Charges being considered by police investigating the Grenfell Tower fire include manslaughter, corporate manslaughter, misconduct in public office and breaches of fire safety legislation, the public inquiry into the disaster has heard.
The probe into the blaze, which killed 71 people in June, is holding two days of procedural hearings led by chairman Sir Martin Moore-Bick.
Addressing the hearing at Holborn bars, Jeremy Johnson QC said the Metropolitan police was committed to carrying out a “thorough” investigation, which was “desperately needed”.
Mr Johnson said individual manslaughter offences were still on the table, meaning officials could be jailed for their role in the disaster.
The list of charges being considered by Scotland Yard has remained the same since September, and significantly, Mr Johnson said all were still being investigated.
Mr Johnson said 187 police officers and civilians were involved in the investigation process. He said 31 million documents were being reviewed, with 2,500 physical exhibits seized.
So far, the force has taken over 2,300 witness statements from more than 1,114 witnesses. They have also identified more than 383 companies involved in the 2016 refurbishment of the tower, Mr Johnson added.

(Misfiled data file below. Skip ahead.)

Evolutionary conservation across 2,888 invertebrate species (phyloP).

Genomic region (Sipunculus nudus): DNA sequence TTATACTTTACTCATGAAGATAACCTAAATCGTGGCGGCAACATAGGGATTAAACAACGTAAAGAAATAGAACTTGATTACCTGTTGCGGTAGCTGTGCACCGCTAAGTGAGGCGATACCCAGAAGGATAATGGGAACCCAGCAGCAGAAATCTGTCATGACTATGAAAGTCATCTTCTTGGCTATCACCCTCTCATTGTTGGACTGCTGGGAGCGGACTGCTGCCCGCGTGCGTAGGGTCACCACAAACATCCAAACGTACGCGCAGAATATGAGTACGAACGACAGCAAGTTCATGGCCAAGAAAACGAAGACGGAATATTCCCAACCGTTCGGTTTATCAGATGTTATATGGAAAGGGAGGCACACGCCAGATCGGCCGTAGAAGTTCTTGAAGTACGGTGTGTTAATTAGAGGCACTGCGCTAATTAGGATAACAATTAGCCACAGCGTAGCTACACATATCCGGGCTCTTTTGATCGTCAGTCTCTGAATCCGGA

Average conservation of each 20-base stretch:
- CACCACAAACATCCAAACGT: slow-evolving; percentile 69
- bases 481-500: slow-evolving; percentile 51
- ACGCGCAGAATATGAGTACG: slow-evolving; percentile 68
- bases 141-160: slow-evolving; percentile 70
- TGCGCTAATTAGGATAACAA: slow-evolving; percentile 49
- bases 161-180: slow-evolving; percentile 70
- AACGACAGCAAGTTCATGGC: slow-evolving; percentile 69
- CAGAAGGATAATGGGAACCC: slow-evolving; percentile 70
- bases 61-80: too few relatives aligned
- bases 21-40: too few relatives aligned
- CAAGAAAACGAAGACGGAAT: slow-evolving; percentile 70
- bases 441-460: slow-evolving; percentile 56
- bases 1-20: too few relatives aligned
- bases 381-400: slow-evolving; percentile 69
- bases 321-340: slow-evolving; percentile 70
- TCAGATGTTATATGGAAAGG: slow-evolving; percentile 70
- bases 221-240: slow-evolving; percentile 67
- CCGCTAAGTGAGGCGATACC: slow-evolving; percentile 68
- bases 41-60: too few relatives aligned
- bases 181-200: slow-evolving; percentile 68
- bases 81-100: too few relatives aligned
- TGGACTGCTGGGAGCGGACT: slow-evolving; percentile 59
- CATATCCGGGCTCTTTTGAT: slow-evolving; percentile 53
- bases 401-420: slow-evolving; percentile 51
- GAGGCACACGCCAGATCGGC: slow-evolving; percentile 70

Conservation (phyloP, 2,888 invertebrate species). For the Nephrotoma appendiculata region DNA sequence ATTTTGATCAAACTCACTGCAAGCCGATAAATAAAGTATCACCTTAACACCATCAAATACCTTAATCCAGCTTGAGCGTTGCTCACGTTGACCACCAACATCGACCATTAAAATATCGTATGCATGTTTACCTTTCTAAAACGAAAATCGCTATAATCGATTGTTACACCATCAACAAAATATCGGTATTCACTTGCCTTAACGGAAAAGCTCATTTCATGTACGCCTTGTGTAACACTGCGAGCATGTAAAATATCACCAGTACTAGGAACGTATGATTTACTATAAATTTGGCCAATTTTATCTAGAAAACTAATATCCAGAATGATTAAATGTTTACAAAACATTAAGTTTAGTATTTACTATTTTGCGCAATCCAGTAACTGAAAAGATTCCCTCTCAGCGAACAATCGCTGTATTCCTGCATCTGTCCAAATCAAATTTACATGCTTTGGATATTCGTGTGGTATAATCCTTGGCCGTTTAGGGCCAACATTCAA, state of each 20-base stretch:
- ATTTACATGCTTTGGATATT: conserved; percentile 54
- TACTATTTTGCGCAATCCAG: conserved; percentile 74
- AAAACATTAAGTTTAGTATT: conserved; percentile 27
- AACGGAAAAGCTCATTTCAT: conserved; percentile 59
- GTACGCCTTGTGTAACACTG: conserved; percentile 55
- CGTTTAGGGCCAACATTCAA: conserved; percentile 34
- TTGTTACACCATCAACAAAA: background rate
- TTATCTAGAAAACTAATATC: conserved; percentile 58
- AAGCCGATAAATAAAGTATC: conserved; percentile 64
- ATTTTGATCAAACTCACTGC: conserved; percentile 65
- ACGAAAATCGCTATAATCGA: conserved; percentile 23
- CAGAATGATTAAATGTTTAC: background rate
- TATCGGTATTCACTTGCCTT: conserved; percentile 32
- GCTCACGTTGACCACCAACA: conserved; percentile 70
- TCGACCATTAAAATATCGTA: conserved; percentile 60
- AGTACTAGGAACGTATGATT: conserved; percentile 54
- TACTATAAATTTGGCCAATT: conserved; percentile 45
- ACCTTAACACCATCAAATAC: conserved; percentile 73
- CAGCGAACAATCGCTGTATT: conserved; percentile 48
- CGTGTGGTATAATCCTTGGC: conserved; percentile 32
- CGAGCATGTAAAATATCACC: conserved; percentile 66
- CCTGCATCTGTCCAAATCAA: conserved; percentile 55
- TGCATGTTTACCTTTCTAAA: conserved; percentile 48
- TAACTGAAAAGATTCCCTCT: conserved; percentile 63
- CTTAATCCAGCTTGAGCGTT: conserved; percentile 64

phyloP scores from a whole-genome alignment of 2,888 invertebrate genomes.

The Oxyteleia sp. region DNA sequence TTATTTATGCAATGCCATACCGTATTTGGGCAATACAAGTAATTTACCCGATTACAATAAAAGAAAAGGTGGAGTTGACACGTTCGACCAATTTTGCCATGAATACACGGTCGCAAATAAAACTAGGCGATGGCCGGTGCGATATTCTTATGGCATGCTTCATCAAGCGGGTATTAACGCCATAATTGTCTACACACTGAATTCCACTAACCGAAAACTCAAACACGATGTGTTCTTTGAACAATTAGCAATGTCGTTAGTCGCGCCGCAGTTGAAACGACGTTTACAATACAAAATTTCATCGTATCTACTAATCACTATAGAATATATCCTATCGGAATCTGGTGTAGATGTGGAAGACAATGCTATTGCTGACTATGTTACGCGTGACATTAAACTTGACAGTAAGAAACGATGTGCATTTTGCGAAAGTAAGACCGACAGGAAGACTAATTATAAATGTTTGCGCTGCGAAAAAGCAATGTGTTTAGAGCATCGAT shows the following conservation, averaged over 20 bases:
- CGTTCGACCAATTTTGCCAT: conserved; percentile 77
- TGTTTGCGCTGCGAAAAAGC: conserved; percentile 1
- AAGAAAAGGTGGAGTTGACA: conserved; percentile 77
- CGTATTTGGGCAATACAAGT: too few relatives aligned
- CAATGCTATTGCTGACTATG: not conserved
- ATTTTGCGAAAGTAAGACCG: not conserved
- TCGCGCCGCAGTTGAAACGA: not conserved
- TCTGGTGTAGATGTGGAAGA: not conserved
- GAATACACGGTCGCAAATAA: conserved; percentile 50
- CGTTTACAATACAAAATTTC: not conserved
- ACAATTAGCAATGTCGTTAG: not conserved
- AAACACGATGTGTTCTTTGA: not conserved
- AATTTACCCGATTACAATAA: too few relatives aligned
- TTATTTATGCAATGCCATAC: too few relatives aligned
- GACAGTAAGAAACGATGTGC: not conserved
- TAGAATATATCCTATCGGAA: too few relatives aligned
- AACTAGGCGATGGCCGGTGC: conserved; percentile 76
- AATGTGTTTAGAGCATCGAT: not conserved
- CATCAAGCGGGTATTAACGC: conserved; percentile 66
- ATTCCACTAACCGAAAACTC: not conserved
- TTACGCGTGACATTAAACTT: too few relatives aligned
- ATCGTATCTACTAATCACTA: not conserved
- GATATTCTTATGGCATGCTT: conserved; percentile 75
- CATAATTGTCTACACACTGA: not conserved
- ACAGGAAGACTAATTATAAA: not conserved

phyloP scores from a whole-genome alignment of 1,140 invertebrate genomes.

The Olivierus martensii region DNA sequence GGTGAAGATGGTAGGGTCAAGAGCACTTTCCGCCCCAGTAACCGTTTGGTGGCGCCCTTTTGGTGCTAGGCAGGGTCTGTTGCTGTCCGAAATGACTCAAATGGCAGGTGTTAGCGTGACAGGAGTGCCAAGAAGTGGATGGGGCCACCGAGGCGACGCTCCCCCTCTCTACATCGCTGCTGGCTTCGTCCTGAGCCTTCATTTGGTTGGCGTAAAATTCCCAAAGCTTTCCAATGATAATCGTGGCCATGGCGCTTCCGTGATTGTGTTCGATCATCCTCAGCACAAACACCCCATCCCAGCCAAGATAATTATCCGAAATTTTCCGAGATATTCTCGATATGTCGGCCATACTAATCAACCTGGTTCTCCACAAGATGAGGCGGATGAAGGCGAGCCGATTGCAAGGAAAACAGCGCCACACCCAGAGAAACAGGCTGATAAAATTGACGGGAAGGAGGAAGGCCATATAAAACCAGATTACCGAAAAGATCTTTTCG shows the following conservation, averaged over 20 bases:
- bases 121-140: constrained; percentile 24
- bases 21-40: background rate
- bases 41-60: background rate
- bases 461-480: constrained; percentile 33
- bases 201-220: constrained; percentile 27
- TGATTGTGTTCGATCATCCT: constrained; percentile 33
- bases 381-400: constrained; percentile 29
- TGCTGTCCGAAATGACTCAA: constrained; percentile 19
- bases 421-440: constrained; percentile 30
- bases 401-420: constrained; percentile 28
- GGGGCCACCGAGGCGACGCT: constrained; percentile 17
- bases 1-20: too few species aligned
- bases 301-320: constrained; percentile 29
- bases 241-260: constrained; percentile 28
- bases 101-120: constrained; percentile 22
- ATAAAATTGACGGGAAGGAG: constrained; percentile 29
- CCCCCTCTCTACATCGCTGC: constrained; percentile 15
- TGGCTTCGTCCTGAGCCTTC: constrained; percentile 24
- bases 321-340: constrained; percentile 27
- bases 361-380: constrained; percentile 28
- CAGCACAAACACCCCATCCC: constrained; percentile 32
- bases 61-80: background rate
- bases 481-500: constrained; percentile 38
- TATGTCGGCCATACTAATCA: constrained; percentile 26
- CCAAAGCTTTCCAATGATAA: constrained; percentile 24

The details emerged on the first day of the procedural hearings, focusing on case management matters such as timeframes, witnesses and the disclosure of evidence.
Richard Millett, counsel to the inquiry, said he hoped those who escaped the blaze or lost loved ones would find “some measure of closure” by providing evidence to the investigation.
Core participant (CP) status has now been granted to 424 individuals and groups, allowing them access to evidence and the right to suggest lines of questioning, it was heard.
Mr Millett said CPs were made up of 60 families of the deceased, 193 Grenfell Tower residents, four leaseholders, 124 residents from the surrounding walkways, one survivor from neither Grenfell Tower or the walkways and 26 CPs who are organisations, including the council, the council’s tenant management organisation and Scotland Yard.
He added that the fire at Grenfell Tower was an “utterly appalling event and the experiences of it are stamped on the memories” of those who lived there or lost loved ones.
Sir Martin, the retired Court of Appeal judge leading the process, hopes to deliver an interim report into the fire’s causes and the emergency response by next autumn.
It comes as Labour accuse the council of treating survivors as “consumers”.
Jeremy Corbyn said a failure to rehouse most of the Grenfell Tower fire survivors after six months was disgraceful.
“It is a disgrace that the majority of Grenfell residents have still not been given homes and that tower blocks across our country have still not been made safe. We need answers from the government and we need action,” he said.